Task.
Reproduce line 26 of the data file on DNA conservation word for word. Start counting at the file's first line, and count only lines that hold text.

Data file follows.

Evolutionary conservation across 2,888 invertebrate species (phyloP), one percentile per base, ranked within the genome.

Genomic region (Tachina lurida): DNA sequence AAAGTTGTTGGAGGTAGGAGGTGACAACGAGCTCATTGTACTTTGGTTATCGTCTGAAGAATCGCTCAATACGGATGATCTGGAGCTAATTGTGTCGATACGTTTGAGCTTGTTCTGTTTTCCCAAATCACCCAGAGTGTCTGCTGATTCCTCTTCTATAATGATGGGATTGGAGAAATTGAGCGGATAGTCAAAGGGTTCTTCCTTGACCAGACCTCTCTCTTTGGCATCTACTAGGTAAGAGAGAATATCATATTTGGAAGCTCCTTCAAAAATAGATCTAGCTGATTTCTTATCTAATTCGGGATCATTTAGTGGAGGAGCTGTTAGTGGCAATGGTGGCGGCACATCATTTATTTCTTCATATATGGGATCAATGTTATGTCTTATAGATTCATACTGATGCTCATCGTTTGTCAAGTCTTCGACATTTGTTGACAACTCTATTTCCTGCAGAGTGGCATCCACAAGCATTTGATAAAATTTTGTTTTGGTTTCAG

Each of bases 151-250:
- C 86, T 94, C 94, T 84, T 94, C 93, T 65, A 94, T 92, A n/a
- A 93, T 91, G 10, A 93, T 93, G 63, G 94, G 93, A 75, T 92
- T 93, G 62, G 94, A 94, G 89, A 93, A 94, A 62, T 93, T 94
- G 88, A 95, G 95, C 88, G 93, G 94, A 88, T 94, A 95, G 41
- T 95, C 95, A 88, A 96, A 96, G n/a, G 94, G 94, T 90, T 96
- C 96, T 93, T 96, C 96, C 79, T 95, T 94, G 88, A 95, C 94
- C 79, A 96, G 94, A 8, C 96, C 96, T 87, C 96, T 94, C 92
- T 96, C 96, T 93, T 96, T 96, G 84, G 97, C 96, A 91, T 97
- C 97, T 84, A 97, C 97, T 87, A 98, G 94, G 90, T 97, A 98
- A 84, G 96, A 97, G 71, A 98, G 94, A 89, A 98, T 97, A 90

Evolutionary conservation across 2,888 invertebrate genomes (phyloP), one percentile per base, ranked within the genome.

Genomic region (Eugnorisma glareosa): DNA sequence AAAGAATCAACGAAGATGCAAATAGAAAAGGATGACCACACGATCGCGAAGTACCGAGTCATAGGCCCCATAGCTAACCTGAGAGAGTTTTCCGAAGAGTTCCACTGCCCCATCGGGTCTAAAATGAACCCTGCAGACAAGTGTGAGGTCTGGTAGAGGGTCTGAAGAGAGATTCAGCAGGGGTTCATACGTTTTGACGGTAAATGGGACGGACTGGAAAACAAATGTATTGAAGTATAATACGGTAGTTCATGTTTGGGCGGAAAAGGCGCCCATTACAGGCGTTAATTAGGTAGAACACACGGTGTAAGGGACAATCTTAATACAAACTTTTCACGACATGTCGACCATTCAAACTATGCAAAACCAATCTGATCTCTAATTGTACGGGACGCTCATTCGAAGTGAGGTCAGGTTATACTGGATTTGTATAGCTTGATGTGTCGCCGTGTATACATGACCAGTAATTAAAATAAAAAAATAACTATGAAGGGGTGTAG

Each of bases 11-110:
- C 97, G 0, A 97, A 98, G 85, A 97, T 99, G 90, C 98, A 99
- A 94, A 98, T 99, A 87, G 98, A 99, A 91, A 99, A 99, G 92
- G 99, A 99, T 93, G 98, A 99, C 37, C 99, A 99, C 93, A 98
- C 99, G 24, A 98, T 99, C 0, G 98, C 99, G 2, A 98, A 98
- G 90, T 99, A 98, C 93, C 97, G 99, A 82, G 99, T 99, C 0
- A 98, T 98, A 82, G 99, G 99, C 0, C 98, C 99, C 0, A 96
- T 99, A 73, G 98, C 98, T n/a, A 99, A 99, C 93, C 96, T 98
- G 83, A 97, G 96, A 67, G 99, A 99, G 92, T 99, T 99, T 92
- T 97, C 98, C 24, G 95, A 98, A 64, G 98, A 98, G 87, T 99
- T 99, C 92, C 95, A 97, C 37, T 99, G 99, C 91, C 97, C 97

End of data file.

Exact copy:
- T 99, C 92, C 95, A 97, C 37, T 99, G 99, C 91, C 97, C 97